Tuesday, 2 December 2008
Lostwinds - Wii
Nintendo's Wiiware channel has thrown a couple of gems our way since it launched back in May, but so far nothing has come close to competing with the wonderful Lostwinds.
Lostwinds was one of the first batch of titles released on Nintendo's download service and incredibly, it was created in just three months by British company Frontier Developments.
Taking control of a young boy named Toku, you are handed the task of saving the island of Mistralis from the evil creature Balasar, who is threatening to cover the peaceful land in darkness.
Along with your wind spirit companion Enril, you'll explore this beautiful landscape and try and recover Enril's powers to finally rid Mistralis of this evil threat.
The control method has been wonderfully implemented and is both simple and innovative. Controlling Toku is standard stuff - left or right with the nunchuk moves Toku in that direction. However the real innovation lies with the Wiimote.
This controls Enril, and by drawing shapes on screen, gusts of wind are created, which are used to aid Toku on his quest. If a ledge is too high to negotiate, simply create a gust of wind underneath the little fella and he'll be blown upwards.
The wind also comes in useful for a variety of of other tasks, such as blowing away enemies and creating slipstreams to carry Toku to previously unreachable heights.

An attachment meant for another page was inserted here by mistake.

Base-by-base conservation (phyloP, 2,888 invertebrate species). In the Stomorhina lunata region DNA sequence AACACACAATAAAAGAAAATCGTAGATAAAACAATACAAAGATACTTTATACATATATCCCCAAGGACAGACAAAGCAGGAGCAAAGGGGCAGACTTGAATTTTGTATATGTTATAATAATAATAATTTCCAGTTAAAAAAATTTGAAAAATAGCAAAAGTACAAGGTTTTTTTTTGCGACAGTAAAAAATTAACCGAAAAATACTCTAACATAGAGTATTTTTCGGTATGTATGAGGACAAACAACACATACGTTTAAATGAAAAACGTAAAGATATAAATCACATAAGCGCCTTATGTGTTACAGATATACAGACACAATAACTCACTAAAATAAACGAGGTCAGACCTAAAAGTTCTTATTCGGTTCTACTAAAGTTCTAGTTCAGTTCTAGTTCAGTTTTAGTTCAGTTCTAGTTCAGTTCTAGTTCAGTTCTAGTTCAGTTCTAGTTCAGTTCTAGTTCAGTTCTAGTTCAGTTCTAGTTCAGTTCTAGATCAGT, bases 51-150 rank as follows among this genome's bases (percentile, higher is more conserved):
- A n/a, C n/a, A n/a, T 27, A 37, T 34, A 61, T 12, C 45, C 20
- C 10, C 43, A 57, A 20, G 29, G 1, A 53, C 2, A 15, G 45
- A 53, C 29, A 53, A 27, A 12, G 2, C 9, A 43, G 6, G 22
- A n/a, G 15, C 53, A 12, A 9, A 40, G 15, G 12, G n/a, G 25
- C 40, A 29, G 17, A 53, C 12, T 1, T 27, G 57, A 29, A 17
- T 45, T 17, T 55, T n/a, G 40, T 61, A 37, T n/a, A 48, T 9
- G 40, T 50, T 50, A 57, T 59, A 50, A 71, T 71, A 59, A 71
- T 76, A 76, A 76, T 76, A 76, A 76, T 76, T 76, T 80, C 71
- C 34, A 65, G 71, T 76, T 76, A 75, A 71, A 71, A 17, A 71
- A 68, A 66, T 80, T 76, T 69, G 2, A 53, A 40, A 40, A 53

Along with being a way to help Toku on his travels, the wind is also useful for problem solving. For example, if you path is blocked by a tangle of wooden thorns, you can draw a line of wind between a lighted torch and the thorns, which burns them away, leaving your path clear.
You can also draw water from streams and waterfalls to sprinkle seeds, which grow into full-sized plants and help you reach new areas.
As you can see from the screenshots, LostWinds looks absolutely gorgeous. The art design is incredible - lush, green rolling hills give way to spectacular underground caves in the blink of an eye.
The local village is inhabited by a cast of wonderful and charming characters, while the background's 3D effect gives the whole world a real sense of depth. You can't help wishing you could go deeper into the scenery and explore more of the beautiful landscape.
The game is also packed with brilliant little touches which bring the whole world to life.
As you sweep the Wiimote across the screen, grass rustles, flowers sway and bend, cherry blossom falls gently to the ground, water splashes, windmills turn and villagers cry out in alarm. And leave Toku alone for too long, and he'll curl up into a little ball and fall asleep. It's utterly charming.
Along with the wonderful gameplay and stunning visuals, the music and sound effects throughout are superb, and give the game a unique and spellbinding atmosphere.
The whole adventure can be polished off in around four hours. While that might seem a little on the short side, for 1000 Wii Points, I'm not complaining. It doesn't outstay its welcome and leaves the player eager for more.
Let's hope Frontier are in the process of creating part two.